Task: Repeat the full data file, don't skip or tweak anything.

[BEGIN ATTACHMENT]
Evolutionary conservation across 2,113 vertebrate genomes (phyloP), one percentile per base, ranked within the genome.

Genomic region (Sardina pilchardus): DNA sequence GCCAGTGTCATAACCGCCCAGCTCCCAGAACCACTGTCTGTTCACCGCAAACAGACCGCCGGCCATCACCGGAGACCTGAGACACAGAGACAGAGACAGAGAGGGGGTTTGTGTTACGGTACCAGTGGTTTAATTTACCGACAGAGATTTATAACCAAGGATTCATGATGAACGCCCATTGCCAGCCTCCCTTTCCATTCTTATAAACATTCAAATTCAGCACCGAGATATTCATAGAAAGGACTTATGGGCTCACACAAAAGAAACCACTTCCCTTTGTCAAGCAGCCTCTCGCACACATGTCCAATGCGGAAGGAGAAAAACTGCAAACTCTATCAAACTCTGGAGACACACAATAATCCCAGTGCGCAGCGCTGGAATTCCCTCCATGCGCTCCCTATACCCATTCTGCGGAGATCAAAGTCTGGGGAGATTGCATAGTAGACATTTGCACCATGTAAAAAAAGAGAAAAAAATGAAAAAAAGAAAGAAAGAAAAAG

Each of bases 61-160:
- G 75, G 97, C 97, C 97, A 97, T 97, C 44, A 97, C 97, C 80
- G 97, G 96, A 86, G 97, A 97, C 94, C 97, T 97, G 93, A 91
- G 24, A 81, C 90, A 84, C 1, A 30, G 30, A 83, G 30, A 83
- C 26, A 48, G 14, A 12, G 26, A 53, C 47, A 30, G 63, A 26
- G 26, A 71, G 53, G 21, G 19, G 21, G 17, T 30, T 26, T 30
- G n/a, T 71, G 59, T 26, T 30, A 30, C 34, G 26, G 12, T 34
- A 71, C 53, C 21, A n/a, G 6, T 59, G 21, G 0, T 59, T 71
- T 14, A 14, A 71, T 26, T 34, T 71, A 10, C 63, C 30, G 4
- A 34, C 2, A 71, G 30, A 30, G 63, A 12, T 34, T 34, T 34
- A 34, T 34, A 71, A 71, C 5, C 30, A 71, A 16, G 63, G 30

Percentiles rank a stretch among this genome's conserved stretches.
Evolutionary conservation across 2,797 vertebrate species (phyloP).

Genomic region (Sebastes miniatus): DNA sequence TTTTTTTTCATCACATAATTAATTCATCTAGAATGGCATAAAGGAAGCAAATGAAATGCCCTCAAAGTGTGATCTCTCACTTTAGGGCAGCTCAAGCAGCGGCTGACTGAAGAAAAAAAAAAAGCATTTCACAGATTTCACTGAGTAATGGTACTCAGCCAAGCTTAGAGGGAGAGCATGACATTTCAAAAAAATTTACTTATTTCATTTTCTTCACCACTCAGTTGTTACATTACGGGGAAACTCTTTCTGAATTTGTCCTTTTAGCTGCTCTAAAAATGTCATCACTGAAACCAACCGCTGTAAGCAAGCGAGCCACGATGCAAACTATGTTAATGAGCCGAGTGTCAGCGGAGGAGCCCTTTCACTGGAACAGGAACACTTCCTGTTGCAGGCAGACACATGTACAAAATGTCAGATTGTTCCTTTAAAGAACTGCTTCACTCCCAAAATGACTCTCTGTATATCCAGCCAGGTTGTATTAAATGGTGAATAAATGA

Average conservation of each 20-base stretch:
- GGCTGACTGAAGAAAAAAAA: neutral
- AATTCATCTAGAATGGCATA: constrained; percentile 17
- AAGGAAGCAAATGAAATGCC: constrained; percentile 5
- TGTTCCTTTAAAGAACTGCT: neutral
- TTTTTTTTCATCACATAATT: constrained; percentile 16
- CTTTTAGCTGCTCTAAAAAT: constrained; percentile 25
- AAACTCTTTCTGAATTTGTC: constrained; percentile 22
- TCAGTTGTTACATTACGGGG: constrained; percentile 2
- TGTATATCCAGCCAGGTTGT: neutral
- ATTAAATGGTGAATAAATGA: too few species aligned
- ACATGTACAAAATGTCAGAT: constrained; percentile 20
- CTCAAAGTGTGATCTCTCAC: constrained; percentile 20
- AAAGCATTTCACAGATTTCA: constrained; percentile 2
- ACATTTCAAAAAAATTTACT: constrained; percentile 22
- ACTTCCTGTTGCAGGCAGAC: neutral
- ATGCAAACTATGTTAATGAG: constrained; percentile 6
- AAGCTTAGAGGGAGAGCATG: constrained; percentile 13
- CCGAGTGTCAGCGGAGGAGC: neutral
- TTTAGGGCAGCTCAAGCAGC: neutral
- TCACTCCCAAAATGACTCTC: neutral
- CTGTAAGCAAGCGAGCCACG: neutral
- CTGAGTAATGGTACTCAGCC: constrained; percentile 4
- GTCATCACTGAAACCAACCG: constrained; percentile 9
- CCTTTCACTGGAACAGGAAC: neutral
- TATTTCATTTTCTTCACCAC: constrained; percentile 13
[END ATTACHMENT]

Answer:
Evolutionary conservation across 2,113 vertebrate genomes (phyloP), one percentile per base, ranked within the genome.

Genomic region (Sardina pilchardus): DNA sequence GCCAGTGTCATAACCGCCCAGCTCCCAGAACCACTGTCTGTTCACCGCAAACAGACCGCCGGCCATCACCGGAGACCTGAGACACAGAGACAGAGACAGAGAGGGGGTTTGTGTTACGGTACCAGTGGTTTAATTTACCGACAGAGATTTATAACCAAGGATTCATGATGAACGCCCATTGCCAGCCTCCCTTTCCATTCTTATAAACATTCAAATTCAGCACCGAGATATTCATAGAAAGGACTTATGGGCTCACACAAAAGAAACCACTTCCCTTTGTCAAGCAGCCTCTCGCACACATGTCCAATGCGGAAGGAGAAAAACTGCAAACTCTATCAAACTCTGGAGACACACAATAATCCCAGTGCGCAGCGCTGGAATTCCCTCCATGCGCTCCCTATACCCATTCTGCGGAGATCAAAGTCTGGGGAGATTGCATAGTAGACATTTGCACCATGTAAAAAAAGAGAAAAAAATGAAAAAAAGAAAGAAAGAAAAAG

Each of bases 61-160:
- G 75, G 97, C 97, C 97, A 97, T 97, C 44, A 97, C 97, C 80
- G 97, G 96, A 86, G 97, A 97, C 94, C 97, T 97, G 93, A 91
- G 24, A 81, C 90, A 84, C 1, A 30, G 30, A 83, G 30, A 83
- C 26, A 48, G 14, A 12, G 26, A 53, C 47, A 30, G 63, A 26
- G 26, A 71, G 53, G 21, G 19, G 21, G 17, T 30, T 26, T 30
- G n/a, T 71, G 59, T 26, T 30, A 30, C 34, G 26, G 12, T 34
- A 71, C 53, C 21, A n/a, G 6, T 59, G 21, G 0, T 59, T 71
- T 14, A 14, A 71, T 26, T 34, T 71, A 10, C 63, C 30, G 4
- A 34, C 2, A 71, G 30, A 30, G 63, A 12, T 34, T 34, T 34
- A 34, T 34, A 71, A 71, C 5, C 30, A 71, A 16, G 63, G 30

Percentiles rank a stretch among this genome's conserved stretches.
Evolutionary conservation across 2,797 vertebrate species (phyloP).

Genomic region (Sebastes miniatus): DNA sequence TTTTTTTTCATCACATAATTAATTCATCTAGAATGGCATAAAGGAAGCAAATGAAATGCCCTCAAAGTGTGATCTCTCACTTTAGGGCAGCTCAAGCAGCGGCTGACTGAAGAAAAAAAAAAAGCATTTCACAGATTTCACTGAGTAATGGTACTCAGCCAAGCTTAGAGGGAGAGCATGACATTTCAAAAAAATTTACTTATTTCATTTTCTTCACCACTCAGTTGTTACATTACGGGGAAACTCTTTCTGAATTTGTCCTTTTAGCTGCTCTAAAAATGTCATCACTGAAACCAACCGCTGTAAGCAAGCGAGCCACGATGCAAACTATGTTAATGAGCCGAGTGTCAGCGGAGGAGCCCTTTCACTGGAACAGGAACACTTCCTGTTGCAGGCAGACACATGTACAAAATGTCAGATTGTTCCTTTAAAGAACTGCTTCACTCCCAAAATGACTCTCTGTATATCCAGCCAGGTTGTATTAAATGGTGAATAAATGA

Average conservation of each 20-base stretch:
- GGCTGACTGAAGAAAAAAAA: neutral
- AATTCATCTAGAATGGCATA: constrained; percentile 17
- AAGGAAGCAAATGAAATGCC: constrained; percentile 5
- TGTTCCTTTAAAGAACTGCT: neutral
- TTTTTTTTCATCACATAATT: constrained; percentile 16
- CTTTTAGCTGCTCTAAAAAT: constrained; percentile 25
- AAACTCTTTCTGAATTTGTC: constrained; percentile 22
- TCAGTTGTTACATTACGGGG: constrained; percentile 2
- TGTATATCCAGCCAGGTTGT: neutral
- ATTAAATGGTGAATAAATGA: too few species aligned
- ACATGTACAAAATGTCAGAT: constrained; percentile 20
- CTCAAAGTGTGATCTCTCAC: constrained; percentile 20
- AAAGCATTTCACAGATTTCA: constrained; percentile 2
- ACATTTCAAAAAAATTTACT: constrained; percentile 22
- ACTTCCTGTTGCAGGCAGAC: neutral
- ATGCAAACTATGTTAATGAG: constrained; percentile 6
- AAGCTTAGAGGGAGAGCATG: constrained; percentile 13
- CCGAGTGTCAGCGGAGGAGC: neutral
- TTTAGGGCAGCTCAAGCAGC: neutral
- TCACTCCCAAAATGACTCTC: neutral
- CTGTAAGCAAGCGAGCCACG: neutral
- CTGAGTAATGGTACTCAGCC: constrained; percentile 4
- GTCATCACTGAAACCAACCG: constrained; percentile 9
- CCTTTCACTGGAACAGGAAC: neutral
- TATTTCATTTTCTTCACCAC: constrained; percentile 13